Mountainside Monastery a Sanctuary From the Battle for Mosul

Families from the area have sought sanctuary at the Mar Mattai monastery.

They watched as ISIS took over Christian towns nearby, ransacking churches and driving thousands from their homes. As militants came within three miles, occupying the village of Bashiqa, they did what their predecessors have done for centuries and braced for the invaders.

“We think if they harm us, it’s a reward,” said Father Joseph Ibrahim, referring to martyrdom.

Long a destination for Iraqi and foreign pilgrims, Christian families from the area sought sanctuary at Mar Mattai, named for Saint Matthew. Most of have now moved on, either into Kurdistan or abroad. But one family remains: three adult siblings and their sick mother from Mosul.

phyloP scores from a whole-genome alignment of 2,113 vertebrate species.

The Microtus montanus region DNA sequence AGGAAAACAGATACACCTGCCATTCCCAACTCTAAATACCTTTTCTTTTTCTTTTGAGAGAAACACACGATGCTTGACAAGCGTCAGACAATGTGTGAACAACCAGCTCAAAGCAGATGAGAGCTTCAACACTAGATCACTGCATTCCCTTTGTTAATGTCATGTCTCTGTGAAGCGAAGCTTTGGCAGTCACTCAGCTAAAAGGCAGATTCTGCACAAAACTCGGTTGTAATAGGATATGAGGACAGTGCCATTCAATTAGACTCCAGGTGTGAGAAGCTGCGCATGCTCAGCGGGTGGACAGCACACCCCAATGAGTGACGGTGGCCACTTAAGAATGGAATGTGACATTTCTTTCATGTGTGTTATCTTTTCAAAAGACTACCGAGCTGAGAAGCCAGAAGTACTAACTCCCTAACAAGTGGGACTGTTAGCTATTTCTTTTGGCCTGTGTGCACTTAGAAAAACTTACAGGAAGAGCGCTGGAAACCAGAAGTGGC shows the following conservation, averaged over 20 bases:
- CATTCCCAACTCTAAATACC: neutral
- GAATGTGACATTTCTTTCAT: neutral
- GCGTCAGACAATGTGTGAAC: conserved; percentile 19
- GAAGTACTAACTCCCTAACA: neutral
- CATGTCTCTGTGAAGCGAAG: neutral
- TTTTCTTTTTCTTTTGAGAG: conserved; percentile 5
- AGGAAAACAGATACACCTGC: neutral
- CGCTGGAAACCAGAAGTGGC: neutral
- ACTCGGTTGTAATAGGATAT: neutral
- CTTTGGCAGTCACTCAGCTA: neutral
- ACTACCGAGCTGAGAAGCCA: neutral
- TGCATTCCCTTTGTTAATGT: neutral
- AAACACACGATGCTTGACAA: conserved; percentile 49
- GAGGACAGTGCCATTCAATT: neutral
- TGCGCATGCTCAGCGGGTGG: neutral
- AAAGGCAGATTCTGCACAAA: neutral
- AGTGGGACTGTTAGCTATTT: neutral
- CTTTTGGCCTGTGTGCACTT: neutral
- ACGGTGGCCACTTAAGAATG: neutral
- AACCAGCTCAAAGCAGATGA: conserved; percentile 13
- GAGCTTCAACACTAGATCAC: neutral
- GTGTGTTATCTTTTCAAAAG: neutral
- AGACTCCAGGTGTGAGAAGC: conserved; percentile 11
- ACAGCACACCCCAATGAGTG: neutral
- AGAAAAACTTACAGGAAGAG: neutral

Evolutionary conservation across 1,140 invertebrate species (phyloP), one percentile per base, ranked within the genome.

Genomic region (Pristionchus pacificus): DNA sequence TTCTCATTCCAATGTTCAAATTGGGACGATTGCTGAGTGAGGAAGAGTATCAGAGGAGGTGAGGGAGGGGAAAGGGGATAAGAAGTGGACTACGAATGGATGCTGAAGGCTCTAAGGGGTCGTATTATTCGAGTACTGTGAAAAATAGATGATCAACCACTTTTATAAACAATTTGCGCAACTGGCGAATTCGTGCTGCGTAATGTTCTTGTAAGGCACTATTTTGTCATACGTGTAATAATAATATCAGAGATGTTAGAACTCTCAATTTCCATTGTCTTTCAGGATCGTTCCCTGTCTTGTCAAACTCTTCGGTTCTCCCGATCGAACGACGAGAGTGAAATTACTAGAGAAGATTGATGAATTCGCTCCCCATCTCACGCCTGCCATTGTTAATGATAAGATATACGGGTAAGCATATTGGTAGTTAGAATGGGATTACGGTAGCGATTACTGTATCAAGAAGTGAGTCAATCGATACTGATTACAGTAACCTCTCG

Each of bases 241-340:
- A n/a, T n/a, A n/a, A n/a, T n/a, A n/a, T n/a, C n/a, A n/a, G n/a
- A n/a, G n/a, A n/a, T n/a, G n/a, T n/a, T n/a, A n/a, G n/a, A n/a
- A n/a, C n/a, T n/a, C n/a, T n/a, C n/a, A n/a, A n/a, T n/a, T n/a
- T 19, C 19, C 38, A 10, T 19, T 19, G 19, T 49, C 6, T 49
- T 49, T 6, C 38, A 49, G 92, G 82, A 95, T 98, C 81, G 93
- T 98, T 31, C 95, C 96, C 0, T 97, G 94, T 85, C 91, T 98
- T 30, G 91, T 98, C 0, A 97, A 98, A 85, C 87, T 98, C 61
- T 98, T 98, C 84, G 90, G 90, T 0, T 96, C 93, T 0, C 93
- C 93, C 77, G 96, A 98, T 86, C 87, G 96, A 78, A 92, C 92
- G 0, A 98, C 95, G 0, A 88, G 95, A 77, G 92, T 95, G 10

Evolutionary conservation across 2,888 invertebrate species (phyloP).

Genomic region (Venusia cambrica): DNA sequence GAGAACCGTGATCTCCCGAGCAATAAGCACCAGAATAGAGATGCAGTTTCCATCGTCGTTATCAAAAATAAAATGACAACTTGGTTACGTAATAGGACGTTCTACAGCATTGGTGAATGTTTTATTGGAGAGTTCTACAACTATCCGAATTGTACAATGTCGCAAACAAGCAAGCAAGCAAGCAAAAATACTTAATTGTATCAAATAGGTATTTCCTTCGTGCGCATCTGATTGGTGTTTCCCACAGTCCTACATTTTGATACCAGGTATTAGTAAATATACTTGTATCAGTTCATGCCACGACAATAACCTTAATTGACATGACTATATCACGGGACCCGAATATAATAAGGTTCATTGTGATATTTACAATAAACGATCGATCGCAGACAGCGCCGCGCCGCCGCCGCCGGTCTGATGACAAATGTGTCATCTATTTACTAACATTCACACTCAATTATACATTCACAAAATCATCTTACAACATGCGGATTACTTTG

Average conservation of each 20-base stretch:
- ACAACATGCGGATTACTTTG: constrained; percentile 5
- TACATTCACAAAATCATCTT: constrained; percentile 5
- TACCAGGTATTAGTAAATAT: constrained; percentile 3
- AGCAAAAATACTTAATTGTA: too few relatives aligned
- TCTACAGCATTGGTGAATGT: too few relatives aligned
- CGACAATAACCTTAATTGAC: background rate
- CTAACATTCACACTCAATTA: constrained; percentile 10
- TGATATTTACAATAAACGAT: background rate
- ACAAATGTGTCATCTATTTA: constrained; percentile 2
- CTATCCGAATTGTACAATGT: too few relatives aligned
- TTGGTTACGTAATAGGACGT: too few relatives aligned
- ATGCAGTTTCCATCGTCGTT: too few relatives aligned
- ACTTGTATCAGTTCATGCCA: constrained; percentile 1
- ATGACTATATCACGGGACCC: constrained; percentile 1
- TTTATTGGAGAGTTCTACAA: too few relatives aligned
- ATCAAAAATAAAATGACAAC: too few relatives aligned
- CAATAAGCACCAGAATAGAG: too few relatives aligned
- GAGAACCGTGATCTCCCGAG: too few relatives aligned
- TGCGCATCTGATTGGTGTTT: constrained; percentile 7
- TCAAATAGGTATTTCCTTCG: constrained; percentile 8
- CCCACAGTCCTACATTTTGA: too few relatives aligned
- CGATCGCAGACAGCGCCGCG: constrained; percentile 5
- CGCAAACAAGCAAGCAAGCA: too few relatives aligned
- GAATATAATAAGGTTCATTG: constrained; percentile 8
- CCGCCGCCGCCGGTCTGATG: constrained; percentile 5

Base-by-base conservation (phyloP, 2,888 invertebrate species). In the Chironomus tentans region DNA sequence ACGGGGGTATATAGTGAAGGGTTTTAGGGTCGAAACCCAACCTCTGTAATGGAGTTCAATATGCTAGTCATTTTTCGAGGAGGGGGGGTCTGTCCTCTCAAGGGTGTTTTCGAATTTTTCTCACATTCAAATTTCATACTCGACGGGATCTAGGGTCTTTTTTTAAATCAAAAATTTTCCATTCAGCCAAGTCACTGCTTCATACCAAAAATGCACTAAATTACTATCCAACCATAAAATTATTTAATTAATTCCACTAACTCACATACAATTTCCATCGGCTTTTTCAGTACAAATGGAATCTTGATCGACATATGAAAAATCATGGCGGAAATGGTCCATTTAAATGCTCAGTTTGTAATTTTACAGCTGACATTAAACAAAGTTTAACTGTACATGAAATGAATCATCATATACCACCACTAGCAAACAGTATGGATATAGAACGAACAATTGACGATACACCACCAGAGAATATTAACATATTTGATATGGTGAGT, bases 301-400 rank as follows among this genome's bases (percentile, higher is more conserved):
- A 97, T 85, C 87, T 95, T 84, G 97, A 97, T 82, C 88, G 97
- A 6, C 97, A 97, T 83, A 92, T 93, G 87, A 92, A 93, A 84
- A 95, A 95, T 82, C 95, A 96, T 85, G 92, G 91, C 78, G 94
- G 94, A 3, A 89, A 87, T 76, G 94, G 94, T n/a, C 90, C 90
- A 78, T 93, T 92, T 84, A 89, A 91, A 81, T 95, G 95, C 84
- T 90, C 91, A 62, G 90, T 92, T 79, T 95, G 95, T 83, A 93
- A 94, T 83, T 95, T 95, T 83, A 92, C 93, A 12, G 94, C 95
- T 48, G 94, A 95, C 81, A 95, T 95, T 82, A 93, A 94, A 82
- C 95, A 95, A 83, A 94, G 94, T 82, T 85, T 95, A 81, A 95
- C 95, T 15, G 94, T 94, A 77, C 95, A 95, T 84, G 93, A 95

“We are never going back, we cannot,” one sister said, describing neighbors and friends they knew for decades who became ISIS supporters when the fighters took over the city.

Father Joseph, clad in the monks' long black robes and embroidered hood, agrees that the religious and ethnic diversity Mosul was once known for is likely lost forever. His brother was murdered in Mosul in 2006 for being Christian.

“ISIS spent two years to wash the minds of the people there,” he said, “so they have a great hostility.”

“What we see is a bigger plan to empty the Middle East of Christians,” Father Joseph argued. But his own future here at the monastery, and in Iraq, is not in doubt.

“[I] may be the last one,” he laughed.

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